Seems they were more dependent on fighting in groups than I thought.[/QUOTE]

What makes you say that?

[QUOTE]On a tangent, what would a legionaire do against the old trident and net? Seems like they relied on their shields more than their swords, and it seems like a shield would be vulnerable to the weighted net.[/QUOTE]

It's really a moot point, since it would never have happened anyway, but I suppose a legionary would deal with a retiarius (gladiator armed with trident and net) in much the same manner as a secutor or myrmillo would have done so--ie., close the gap so as to be able to use the gladius effectively.

Peace,

A_M_P



[This message has been edited by Armed_Man_Piker (edited 10-08-2004).]

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#136938 - 10/08/04 07:30 PM Re: Question for A_M_P
Anonymous
Unregistered


cxt,

[QUOTE]Originally posted by cxt:

Armed_Man_Piker

I think a Coup de Jarnac, is any form of attack that is technically (sp) within the rules of the match but is considered somewhat "sneaky" or a "surprise."

The name comes from a Jarnac that used a hamstring manuver in a duel--a perfectly legal move--just not quite "cricket" as the folks at that time saw it.

Again if I recall correctly, the coup can, and in the case of its namesake was, a hamstring cut, but I think that the Coup de Jarnac can be used to describe many techniques.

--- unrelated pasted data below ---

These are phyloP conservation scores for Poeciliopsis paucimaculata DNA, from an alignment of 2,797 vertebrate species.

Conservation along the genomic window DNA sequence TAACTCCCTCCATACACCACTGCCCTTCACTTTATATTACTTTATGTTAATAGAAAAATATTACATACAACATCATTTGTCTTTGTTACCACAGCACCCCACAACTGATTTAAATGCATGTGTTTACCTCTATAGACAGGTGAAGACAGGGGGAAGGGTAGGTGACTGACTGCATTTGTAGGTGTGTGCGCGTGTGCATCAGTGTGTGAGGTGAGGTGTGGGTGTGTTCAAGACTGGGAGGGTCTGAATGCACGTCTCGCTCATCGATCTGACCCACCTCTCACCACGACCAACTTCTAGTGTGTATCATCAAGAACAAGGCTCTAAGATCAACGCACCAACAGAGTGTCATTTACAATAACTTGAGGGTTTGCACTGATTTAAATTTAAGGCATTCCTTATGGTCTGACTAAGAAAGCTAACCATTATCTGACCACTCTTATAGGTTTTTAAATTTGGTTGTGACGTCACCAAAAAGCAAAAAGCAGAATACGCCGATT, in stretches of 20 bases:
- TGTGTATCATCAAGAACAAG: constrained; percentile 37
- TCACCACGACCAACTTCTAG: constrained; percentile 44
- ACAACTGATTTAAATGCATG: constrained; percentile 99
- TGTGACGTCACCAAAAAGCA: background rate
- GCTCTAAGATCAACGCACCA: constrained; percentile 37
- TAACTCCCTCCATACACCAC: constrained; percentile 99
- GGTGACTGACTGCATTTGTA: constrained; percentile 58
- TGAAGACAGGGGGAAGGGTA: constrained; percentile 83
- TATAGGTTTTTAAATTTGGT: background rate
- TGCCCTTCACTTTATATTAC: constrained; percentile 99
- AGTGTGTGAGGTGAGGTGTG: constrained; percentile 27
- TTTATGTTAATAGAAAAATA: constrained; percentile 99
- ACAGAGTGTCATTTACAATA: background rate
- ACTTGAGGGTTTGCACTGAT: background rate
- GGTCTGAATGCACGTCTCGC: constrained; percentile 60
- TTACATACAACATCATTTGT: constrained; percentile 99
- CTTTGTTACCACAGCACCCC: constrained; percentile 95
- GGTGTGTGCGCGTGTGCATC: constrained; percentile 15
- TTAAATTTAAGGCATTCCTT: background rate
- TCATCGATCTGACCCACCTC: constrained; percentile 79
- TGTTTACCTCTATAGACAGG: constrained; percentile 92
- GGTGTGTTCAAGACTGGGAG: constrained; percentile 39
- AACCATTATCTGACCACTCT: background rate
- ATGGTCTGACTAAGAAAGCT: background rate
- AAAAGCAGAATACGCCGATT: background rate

Could be wrong of course.
[/QUOTE]

Fencing historians universally define the "coup de Jarnac" exclusively as the hamstring cut, for the simple reason that the hamstring cut was the specific coup that Jarnac used to win his fight in 1547 with Chastaigneraie. He was taught the move by an Italian soldier-of-fortune named Captain Caizo, who is thought to have been a student of the great Bolognese maestro, Achille Marozzo.

If you can show me any reference to the expression "coup de Jarnac" referring to some other specific fencing action, then please do so, as I would be genuinely interested in seeing it.

Peace,

A_M_P



[This message has been edited by Armed_Man_Piker (edited 10-08-2004).]

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#136939 - 10/11/04 09:49 AM Re: Question for A_M_P
cxt Offline
Professional Poster

Registered: 09/11/03
Posts: 5819
Loc: USA
Armed__Man__Picker


Actually what I saw was on the Discovery Channel.

The guys name escapes me at the momment--but the series he did was to take a group of folks and teach them, equip them and have them (kinda) fight it out.

They did it with stone age men--how to make the weapon and hunt, roman gladatiors, english knights, period duelists etc.

The reason I remember it, was that being a saber fencer myself I have also heard and used the term as a "hamstring"--but the folks in the series were VERY specific as to the meaning of a Coup De Jarnac as being a any blow that was technicially within the rules of the duel--BUT was a seen a "sneaky" or "tricky."

They re-inacted the entire Jarnac duel--and were quite specific as to what the term meant.

Again, I only knew it as a hamstring cut myself.

If I can get a couple of minutes today I'll try and see if I can find the name of the series, the name of the guy and which specific episode it was.

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#136940 - 10/11/04 10:04 PM Re: Question for A_M_P
Anonymous
Unregistered


Thank you, A_M_P and cxt, for the informative replies. I got all I asked for and more.